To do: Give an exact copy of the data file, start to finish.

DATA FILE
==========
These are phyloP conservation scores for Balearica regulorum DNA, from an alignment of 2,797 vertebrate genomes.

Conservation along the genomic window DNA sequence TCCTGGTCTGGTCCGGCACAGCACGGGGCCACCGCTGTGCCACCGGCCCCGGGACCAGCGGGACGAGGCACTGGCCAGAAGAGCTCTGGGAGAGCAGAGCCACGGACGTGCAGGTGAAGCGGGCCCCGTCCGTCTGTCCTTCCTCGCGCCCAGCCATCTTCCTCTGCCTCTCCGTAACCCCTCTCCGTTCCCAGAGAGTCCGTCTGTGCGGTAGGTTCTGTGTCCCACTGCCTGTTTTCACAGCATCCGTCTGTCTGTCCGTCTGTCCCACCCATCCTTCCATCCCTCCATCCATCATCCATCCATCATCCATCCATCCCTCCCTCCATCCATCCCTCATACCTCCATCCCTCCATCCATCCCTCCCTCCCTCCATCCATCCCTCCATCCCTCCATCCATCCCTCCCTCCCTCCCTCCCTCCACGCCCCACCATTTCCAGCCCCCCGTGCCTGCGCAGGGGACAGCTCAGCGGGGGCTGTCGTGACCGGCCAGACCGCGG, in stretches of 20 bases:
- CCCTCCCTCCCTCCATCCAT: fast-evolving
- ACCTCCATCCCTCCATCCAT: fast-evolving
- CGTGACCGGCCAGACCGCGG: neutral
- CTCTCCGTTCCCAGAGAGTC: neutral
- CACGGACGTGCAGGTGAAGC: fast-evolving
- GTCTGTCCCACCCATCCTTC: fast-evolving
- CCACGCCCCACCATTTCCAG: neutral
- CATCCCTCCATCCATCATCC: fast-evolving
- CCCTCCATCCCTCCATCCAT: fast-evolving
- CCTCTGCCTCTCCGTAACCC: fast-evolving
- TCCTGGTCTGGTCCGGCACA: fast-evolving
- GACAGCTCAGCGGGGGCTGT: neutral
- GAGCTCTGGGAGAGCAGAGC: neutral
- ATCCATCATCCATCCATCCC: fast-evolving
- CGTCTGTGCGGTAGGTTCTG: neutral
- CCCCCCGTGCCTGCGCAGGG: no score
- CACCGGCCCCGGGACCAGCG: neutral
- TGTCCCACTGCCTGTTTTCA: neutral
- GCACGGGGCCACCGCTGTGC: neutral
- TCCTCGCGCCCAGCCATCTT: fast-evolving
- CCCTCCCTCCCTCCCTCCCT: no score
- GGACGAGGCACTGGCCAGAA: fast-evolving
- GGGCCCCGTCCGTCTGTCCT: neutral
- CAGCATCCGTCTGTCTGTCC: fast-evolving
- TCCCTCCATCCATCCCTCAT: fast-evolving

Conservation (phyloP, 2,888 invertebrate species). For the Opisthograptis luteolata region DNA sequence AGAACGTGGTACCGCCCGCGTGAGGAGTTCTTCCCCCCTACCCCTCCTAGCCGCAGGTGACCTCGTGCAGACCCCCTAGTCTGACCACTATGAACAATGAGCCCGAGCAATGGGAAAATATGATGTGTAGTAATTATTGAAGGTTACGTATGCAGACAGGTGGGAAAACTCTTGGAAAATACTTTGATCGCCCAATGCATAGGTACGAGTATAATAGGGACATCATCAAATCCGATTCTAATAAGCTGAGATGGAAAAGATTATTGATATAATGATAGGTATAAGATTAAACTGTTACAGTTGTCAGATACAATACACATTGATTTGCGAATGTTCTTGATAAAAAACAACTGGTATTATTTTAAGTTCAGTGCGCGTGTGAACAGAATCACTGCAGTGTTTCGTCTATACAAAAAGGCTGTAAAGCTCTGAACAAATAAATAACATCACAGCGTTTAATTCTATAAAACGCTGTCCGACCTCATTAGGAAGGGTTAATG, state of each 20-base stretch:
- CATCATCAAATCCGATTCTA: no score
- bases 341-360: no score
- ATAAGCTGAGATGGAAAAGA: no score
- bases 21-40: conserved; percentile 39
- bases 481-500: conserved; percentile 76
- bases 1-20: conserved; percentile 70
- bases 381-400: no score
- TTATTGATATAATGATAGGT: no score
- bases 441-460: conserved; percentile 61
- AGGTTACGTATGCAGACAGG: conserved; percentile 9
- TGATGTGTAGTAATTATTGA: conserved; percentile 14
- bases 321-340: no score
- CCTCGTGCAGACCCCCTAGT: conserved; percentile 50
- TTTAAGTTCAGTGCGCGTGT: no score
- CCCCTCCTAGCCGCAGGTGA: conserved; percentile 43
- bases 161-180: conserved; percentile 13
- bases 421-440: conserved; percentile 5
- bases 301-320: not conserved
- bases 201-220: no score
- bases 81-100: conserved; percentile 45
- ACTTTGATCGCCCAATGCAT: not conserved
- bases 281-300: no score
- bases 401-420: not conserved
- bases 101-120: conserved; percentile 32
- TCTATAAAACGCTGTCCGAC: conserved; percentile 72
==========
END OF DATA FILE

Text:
These are phyloP conservation scores for Balearica regulorum DNA, from an alignment of 2,797 vertebrate genomes.

Conservation along the genomic window DNA sequence TCCTGGTCTGGTCCGGCACAGCACGGGGCCACCGCTGTGCCACCGGCCCCGGGACCAGCGGGACGAGGCACTGGCCAGAAGAGCTCTGGGAGAGCAGAGCCACGGACGTGCAGGTGAAGCGGGCCCCGTCCGTCTGTCCTTCCTCGCGCCCAGCCATCTTCCTCTGCCTCTCCGTAACCCCTCTCCGTTCCCAGAGAGTCCGTCTGTGCGGTAGGTTCTGTGTCCCACTGCCTGTTTTCACAGCATCCGTCTGTCTGTCCGTCTGTCCCACCCATCCTTCCATCCCTCCATCCATCATCCATCCATCATCCATCCATCCCTCCCTCCATCCATCCCTCATACCTCCATCCCTCCATCCATCCCTCCCTCCCTCCATCCATCCCTCCATCCCTCCATCCATCCCTCCCTCCCTCCCTCCCTCCACGCCCCACCATTTCCAGCCCCCCGTGCCTGCGCAGGGGACAGCTCAGCGGGGGCTGTCGTGACCGGCCAGACCGCGG, in stretches of 20 bases:
- CCCTCCCTCCCTCCATCCAT: fast-evolving
- ACCTCCATCCCTCCATCCAT: fast-evolving
- CGTGACCGGCCAGACCGCGG: neutral
- CTCTCCGTTCCCAGAGAGTC: neutral
- CACGGACGTGCAGGTGAAGC: fast-evolving
- GTCTGTCCCACCCATCCTTC: fast-evolving
- CCACGCCCCACCATTTCCAG: neutral
- CATCCCTCCATCCATCATCC: fast-evolving
- CCCTCCATCCCTCCATCCAT: fast-evolving
- CCTCTGCCTCTCCGTAACCC: fast-evolving
- TCCTGGTCTGGTCCGGCACA: fast-evolving
- GACAGCTCAGCGGGGGCTGT: neutral
- GAGCTCTGGGAGAGCAGAGC: neutral
- ATCCATCATCCATCCATCCC: fast-evolving
- CGTCTGTGCGGTAGGTTCTG: neutral
- CCCCCCGTGCCTGCGCAGGG: no score
- CACCGGCCCCGGGACCAGCG: neutral
- TGTCCCACTGCCTGTTTTCA: neutral
- GCACGGGGCCACCGCTGTGC: neutral
- TCCTCGCGCCCAGCCATCTT: fast-evolving
- CCCTCCCTCCCTCCCTCCCT: no score
- GGACGAGGCACTGGCCAGAA: fast-evolving
- GGGCCCCGTCCGTCTGTCCT: neutral
- CAGCATCCGTCTGTCTGTCC: fast-evolving
- TCCCTCCATCCATCCCTCAT: fast-evolving

Conservation (phyloP, 2,888 invertebrate species). For the Opisthograptis luteolata region DNA sequence AGAACGTGGTACCGCCCGCGTGAGGAGTTCTTCCCCCCTACCCCTCCTAGCCGCAGGTGACCTCGTGCAGACCCCCTAGTCTGACCACTATGAACAATGAGCCCGAGCAATGGGAAAATATGATGTGTAGTAATTATTGAAGGTTACGTATGCAGACAGGTGGGAAAACTCTTGGAAAATACTTTGATCGCCCAATGCATAGGTACGAGTATAATAGGGACATCATCAAATCCGATTCTAATAAGCTGAGATGGAAAAGATTATTGATATAATGATAGGTATAAGATTAAACTGTTACAGTTGTCAGATACAATACACATTGATTTGCGAATGTTCTTGATAAAAAACAACTGGTATTATTTTAAGTTCAGTGCGCGTGTGAACAGAATCACTGCAGTGTTTCGTCTATACAAAAAGGCTGTAAAGCTCTGAACAAATAAATAACATCACAGCGTTTAATTCTATAAAACGCTGTCCGACCTCATTAGGAAGGGTTAATG, state of each 20-base stretch:
- CATCATCAAATCCGATTCTA: no score
- bases 341-360: no score
- ATAAGCTGAGATGGAAAAGA: no score
- bases 21-40: conserved; percentile 39
- bases 481-500: conserved; percentile 76
- bases 1-20: conserved; percentile 70
- bases 381-400: no score
- TTATTGATATAATGATAGGT: no score
- bases 441-460: conserved; percentile 61
- AGGTTACGTATGCAGACAGG: conserved; percentile 9
- TGATGTGTAGTAATTATTGA: conserved; percentile 14
- bases 321-340: no score
- CCTCGTGCAGACCCCCTAGT: conserved; percentile 50
- TTTAAGTTCAGTGCGCGTGT: no score
- CCCCTCCTAGCCGCAGGTGA: conserved; percentile 43
- bases 161-180: conserved; percentile 13
- bases 421-440: conserved; percentile 5
- bases 301-320: not conserved
- bases 201-220: no score
- bases 81-100: conserved; percentile 45
- ACTTTGATCGCCCAATGCAT: not conserved
- bases 281-300: no score
- bases 401-420: not conserved
- bases 101-120: conserved; percentile 32
- TCTATAAAACGCTGTCCGAC: conserved; percentile 72